Summer plans for college students

Alyssa Pasicznyk is a senior in the E.W. Scripps School of Journalism at Ohio University. During her time at OU, she focused on broadcast journalism, working as a multimedia reporter and news anchor for WOUB Public Media. When she’s not toting a camera around campus, you can find her playing with her two dogs or pretending to be a runner along the Hocking River. To see samples her work and ideas for your own online portfolio, visit

With snow still on the ground and school in full swing, it’s hard to believe that summer break is creeping around the corner. Unfortunately, once the weather begins to warm and classes come to a close, students scrambling to make plans for summer break are often too late. Although a “relaxing” summer seems attractive in theory, a peaceful break often becomes stressful when pacing the house in boredom and sleeping in until the sun goes down eventually takes a toll on morale.

Instead of wasting the two-plus month recess from classes, start thinking about how to utilize your summer. Here are five ways to make the most of summer break, and take advantage of the time out of school.

1. Make A Plan: Whether it’s an internship, a seasonal job or a shadowing opportunity, summer break is the time to get a jump on those who spend the season lounging at the pool. To begin the application process, make a plan of action before diving into the job hunt. Review your resume with a professor, spruce up your social media profiles and begin. University websites and job sites are great places to discover summer opportunities. The more time you spend researching, the better the chance of spending the summer doing something you love.

2. Use Your Resources: College is a remarkable time for networking without any of the awkwardness of using people for your own gain. Good professors want their students to achieve their goals, and will help both inside and outside of the classroom to get them there. Before you begin applying, check with professors to see if they have any connections or leads on summer internships. Ask friends and upperclassmen about their internship opportunities, and then see if they have a contact you can reach out to.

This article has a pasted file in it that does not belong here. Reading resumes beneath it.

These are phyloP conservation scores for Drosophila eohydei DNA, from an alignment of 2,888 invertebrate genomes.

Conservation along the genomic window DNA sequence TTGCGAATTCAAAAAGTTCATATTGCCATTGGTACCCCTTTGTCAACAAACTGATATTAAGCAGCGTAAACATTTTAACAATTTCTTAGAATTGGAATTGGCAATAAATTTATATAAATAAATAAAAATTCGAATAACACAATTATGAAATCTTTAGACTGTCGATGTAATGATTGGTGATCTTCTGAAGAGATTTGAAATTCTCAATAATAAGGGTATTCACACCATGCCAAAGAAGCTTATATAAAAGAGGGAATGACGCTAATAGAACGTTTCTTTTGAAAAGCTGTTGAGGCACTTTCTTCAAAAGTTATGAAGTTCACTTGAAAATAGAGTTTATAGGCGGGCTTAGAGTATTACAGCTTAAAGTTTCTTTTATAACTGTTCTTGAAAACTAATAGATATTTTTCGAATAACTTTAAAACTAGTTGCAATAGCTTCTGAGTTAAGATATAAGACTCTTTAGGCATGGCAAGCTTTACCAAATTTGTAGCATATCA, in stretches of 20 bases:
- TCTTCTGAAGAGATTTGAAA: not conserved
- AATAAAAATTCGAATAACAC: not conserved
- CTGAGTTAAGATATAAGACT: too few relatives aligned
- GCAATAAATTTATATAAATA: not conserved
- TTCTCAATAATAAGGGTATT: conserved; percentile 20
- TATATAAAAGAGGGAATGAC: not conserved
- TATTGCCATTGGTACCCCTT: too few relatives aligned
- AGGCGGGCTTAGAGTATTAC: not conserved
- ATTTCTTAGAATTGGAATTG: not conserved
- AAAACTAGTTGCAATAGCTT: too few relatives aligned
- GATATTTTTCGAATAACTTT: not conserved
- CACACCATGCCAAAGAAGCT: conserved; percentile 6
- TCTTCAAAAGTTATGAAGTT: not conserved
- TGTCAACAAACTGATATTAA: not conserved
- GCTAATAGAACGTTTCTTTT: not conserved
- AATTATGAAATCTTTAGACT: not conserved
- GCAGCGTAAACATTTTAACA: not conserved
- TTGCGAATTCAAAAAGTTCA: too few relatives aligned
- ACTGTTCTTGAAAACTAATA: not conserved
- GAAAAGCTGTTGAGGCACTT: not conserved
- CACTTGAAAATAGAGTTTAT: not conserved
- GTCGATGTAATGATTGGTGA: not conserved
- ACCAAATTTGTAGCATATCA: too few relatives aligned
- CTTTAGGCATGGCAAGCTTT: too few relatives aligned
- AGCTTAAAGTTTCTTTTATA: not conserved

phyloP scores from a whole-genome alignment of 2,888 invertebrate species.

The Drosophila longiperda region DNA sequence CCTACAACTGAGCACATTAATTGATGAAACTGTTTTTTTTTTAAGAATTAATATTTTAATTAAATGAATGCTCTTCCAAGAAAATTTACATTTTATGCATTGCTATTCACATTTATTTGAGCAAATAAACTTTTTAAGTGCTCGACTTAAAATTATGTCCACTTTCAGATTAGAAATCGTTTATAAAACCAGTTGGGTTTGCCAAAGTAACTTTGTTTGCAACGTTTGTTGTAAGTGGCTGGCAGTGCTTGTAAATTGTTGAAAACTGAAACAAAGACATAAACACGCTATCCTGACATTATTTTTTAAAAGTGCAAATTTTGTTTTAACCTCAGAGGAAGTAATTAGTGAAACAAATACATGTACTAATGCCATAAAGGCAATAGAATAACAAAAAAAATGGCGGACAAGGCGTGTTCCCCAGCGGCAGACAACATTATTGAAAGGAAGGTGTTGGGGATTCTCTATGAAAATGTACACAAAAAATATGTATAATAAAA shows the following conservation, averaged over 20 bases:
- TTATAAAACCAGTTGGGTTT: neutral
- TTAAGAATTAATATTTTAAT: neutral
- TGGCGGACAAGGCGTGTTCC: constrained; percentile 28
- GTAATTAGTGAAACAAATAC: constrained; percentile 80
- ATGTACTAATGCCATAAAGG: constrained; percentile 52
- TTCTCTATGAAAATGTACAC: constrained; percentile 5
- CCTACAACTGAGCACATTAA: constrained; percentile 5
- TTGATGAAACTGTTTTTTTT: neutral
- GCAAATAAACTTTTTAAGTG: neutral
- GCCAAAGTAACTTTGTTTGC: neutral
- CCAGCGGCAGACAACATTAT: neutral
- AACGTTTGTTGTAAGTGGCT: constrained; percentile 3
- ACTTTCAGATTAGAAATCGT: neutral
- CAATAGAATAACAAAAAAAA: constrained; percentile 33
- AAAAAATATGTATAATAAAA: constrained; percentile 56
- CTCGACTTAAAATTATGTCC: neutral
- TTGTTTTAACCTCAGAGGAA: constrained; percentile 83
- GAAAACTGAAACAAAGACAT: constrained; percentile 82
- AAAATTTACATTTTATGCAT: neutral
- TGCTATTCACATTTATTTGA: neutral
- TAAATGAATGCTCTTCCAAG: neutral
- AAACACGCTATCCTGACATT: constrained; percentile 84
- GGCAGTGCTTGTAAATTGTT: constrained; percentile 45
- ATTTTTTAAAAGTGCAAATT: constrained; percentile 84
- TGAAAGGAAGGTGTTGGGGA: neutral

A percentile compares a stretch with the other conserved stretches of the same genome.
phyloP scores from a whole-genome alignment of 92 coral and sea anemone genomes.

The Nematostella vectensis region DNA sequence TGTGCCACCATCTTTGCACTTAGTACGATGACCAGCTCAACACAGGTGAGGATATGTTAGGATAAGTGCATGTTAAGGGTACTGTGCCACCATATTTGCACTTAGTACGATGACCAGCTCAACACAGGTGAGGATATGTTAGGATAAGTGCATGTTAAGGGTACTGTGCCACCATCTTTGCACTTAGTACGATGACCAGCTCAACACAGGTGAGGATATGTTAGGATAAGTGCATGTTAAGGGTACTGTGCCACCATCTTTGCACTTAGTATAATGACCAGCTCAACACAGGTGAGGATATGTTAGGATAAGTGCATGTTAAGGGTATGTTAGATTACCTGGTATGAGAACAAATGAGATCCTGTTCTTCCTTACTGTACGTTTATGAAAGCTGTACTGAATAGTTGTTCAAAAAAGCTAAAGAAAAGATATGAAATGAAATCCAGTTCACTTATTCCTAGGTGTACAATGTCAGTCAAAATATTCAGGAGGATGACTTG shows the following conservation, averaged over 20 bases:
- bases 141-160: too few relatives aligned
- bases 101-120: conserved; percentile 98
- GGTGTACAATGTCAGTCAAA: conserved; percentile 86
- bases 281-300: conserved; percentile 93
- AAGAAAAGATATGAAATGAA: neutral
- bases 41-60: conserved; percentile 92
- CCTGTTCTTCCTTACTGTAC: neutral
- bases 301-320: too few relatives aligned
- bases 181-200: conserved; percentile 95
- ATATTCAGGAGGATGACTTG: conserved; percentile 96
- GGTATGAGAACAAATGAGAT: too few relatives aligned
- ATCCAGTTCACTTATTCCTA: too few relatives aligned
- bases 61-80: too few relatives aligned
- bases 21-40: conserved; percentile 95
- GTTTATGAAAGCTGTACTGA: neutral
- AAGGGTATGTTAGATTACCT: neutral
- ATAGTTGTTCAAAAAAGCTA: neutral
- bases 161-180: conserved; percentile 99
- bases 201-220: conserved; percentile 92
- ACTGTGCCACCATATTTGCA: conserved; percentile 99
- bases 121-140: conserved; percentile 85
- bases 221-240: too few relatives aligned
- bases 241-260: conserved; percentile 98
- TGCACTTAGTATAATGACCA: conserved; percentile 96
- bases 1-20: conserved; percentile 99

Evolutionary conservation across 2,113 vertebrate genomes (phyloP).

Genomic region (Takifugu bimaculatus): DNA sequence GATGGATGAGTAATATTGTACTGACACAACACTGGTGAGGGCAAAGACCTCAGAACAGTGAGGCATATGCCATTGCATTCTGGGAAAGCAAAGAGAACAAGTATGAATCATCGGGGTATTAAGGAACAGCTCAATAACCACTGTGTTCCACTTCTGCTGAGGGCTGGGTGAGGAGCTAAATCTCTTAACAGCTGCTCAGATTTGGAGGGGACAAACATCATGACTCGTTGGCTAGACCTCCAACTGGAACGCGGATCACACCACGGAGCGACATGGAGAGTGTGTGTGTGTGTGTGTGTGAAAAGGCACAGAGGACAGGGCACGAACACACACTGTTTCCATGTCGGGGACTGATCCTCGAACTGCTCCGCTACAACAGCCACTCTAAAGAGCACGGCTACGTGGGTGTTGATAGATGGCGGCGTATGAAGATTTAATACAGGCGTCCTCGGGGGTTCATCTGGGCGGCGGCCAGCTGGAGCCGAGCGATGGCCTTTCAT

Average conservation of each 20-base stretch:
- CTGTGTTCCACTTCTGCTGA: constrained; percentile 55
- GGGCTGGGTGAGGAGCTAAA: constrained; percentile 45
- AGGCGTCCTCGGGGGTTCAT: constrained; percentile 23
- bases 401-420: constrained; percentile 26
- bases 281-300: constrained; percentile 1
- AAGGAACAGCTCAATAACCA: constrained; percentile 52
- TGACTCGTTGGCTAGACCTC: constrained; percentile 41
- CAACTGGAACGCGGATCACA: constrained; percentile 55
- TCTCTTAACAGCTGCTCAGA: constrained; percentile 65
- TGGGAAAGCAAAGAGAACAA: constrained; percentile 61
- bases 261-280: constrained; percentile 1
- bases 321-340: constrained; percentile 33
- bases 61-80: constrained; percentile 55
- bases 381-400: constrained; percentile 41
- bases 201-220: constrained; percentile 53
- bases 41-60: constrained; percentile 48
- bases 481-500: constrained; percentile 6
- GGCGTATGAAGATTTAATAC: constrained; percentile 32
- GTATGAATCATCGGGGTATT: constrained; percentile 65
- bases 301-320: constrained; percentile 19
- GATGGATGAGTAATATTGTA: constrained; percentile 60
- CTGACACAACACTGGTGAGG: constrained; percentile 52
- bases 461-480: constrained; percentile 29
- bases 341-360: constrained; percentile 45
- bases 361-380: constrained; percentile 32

3. Over Apply, Over Apply, Over Apply! I can’t stress this point enough. If you apply to a dozen internships, odds are only a handful will get back to you and even fewer will actually offer the job. I learned this lesson the hard way the summer after my junior year when I only applied to a handful of internships. I was given an interview at a local television station, thought I was a shoe in for the job, then left me winded after the station didn’t offer me the spot. Over applying ensures that you take advantage of every possible opportunity, leaving nothing in your summer break left to chance.

4. Have An Open Mind: After the applying is done and prospects begin to unfold, you may be conflicted with the opportunities being offered to you. “Unpaid” and “5 a.m.” are not the sexiest words to hear while listening to friends rattle on about their plans for family vacation in Cancun. Despite the lack of appeal, in the media industry, unpaid internships and odd hours are a fact of life. Young journalists must pay their dues before getting paid. I spent the summer after my freshman year working at a local radio station for no money with a 4 a.m. wake up call. Despite the aches and pains, I’m glad that I embraced the experience and learned to make the most of a trying situation.

5. Trust Your Gut: Even though “paying your dues” is often a part of the job latter, it’s important not to bite off a bigger internship than you can chew. Be open with your boss about availability and vacations before beginning the job. Often, employers offering unpaid internships are flexible with hours and understand the need to work a second job on the side. Summer internships are a great resume builder, but should not leave you feeling miserable and overworked.

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